The AFCU remained incorporated, and for the next 27 years, L. T. Chamberlain voluntarily acted as secretary and treasurer to forward funds to Paris from friends of the American Chapel. In 1914 the Union became affiliated with the American Church in Berlin when it assumed responsibility for an endowment fund for the parish house. Headquartered in New York City, the organization today continues to assist the American Church in Paris by managing its endowment, raising funds, and supporting the pastor.


Missing Title

  1. (Reports, pamphlets, Serials, and Addresses): American and Foreign Christian Union.
  2. An Address to the Christian public from the Board of Directors of the American and Foreign Christian Union. New York, 1849.
  3. The American and Foreign Christian Union
  4. Annual Reports of the American and Foreign Christian Union. Nos. 1-35 (1850-1884).
  5. Presbyterian Historical Society, Philadelphia, Pennsylvania. Minutes, Reports and Selected Correspondence of the American and Foreign Christian Union, 1849-1971 (Record Group 118).
  6. Questions Answered in Regard to the American and Foreign Christian Union. New York, n.d.
  7. The Record. Vol. 3-32 (1871-1892). David Trumbull, ed., Valparaiso, Chile.
  8. American Protestant Magazine. Vol. 1-5 (1845-1849).
  9. Annual Reports of the American Protestant Society, No. 1, 3-6 (1844, 1846-1849).
  10. Constitution and Address of the Christian Alliance. New York, 1843.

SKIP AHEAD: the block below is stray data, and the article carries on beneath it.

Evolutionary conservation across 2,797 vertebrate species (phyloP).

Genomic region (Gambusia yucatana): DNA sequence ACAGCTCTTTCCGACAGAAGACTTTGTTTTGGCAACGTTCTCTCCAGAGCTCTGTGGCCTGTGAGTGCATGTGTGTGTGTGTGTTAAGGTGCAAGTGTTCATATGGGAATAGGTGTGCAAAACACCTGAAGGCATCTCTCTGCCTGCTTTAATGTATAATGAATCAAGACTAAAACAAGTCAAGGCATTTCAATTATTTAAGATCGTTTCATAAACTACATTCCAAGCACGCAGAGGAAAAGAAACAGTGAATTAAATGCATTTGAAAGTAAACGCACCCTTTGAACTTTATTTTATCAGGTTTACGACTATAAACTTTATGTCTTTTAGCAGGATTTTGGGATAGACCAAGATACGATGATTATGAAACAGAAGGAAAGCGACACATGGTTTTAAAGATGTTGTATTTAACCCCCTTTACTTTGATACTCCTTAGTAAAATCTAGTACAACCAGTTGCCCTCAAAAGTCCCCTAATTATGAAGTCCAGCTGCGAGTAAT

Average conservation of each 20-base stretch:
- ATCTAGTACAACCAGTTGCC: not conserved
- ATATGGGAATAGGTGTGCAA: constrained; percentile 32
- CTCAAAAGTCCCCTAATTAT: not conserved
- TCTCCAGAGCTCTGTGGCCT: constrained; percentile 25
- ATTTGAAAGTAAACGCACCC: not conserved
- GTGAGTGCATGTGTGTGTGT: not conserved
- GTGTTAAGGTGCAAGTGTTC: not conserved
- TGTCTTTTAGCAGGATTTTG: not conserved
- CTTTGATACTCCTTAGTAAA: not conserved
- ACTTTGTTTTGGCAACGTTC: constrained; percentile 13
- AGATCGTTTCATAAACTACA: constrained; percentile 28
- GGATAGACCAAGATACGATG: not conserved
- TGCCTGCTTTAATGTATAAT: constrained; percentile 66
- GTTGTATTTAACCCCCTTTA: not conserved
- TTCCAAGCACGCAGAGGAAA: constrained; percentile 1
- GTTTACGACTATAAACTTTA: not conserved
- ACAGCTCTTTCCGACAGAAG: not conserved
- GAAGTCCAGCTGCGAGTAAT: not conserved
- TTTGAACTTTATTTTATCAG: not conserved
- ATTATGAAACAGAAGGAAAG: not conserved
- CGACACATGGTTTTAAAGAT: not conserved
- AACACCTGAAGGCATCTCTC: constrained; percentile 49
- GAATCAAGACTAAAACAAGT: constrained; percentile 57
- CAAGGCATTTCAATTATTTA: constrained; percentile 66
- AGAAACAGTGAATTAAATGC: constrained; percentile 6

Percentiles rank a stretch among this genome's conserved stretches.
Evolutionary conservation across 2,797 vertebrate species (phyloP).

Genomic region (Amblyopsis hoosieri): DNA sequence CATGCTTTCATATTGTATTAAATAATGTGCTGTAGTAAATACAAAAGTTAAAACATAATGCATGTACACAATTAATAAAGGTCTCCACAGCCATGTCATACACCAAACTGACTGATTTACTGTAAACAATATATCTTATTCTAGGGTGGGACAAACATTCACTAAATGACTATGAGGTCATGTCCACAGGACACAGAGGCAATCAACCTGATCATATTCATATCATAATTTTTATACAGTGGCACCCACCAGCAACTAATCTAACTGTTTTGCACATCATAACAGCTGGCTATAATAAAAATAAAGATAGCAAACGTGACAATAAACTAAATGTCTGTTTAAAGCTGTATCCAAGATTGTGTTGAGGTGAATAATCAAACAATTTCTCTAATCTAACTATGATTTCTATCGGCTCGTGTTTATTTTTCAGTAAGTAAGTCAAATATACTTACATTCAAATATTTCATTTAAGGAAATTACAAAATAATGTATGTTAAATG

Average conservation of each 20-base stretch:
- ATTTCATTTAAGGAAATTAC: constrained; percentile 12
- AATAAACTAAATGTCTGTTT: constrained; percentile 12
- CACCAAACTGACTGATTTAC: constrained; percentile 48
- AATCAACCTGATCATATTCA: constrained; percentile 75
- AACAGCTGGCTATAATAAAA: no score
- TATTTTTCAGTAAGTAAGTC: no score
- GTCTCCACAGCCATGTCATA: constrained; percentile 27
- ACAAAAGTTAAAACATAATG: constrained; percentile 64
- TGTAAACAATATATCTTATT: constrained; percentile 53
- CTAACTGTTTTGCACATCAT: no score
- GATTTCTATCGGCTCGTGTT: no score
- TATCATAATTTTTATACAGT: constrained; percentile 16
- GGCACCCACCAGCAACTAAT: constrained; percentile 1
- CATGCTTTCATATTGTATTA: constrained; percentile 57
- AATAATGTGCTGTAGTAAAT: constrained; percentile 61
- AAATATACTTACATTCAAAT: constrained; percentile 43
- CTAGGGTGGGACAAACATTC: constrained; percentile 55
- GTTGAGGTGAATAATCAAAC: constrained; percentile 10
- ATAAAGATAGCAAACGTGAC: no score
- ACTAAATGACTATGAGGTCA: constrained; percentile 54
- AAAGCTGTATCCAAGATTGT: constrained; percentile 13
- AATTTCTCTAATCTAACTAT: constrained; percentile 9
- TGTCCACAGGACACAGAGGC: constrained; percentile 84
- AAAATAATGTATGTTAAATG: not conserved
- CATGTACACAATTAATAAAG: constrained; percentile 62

11. Annual Reports of the Foreign Evangelical Society. Nos. 1-4, 6-7, 10 (1840-1943, 1845-1846, 1849).
  12. Proceedings at the First Annual Meeting of the Foreign Evangelical Society. New York, 1840.
  13. Baird, Henry Martyn. The Life of the Rev. Robert Baird, D. D. New York: Anson D. F. Randolph, 1866.
  14. Cochran, Joseph Wilson. Friendly Adventurers. Paris: Brentano's, 1931.
  15. Daniels, Margarette. Makers of South America. New York: Missionary Education Movement of the United States and Canada, 1916
  16. Dixon, Ruth. A Church on the Seine. New York: American and Foreign Christian Union, 1981.
  17. Miller, Charles J. "British and American Influences on the Religious Revival in French Europe, 1816-1848." Ph.D. dissertation, Northwestern University, 1947
  18. Rakow, Mary Martina. "Melinda Rankin and Magdalen Hayden: Evangelical and Catholic Forms of Nineteenth Century Christian Spirituality." Ph.D. dissertation, Boston College, 1982.
  19. Rankin, Melinda. Texas in 1850. Boston: Damrell and Moore, 1850.
  20. Rankin, Melinda. Twenty Years Among the Mexicans. Cincinnati: Central Book Concern, 1881.
  21. Smylie, John Edwin. "Protestant Clergymen and America's World Role, 1865-1900: A Study of Christianity, Nationality, and International Relations." Ph.D. dissertation, Princeton Theological Seminary, 1959.
  22. Swanson, Michael Richard H. "Robert Baird and the Evangelical Crusade in America, 1820-1860." Ph.D. dissertation, Case Western Reserve University, 1971.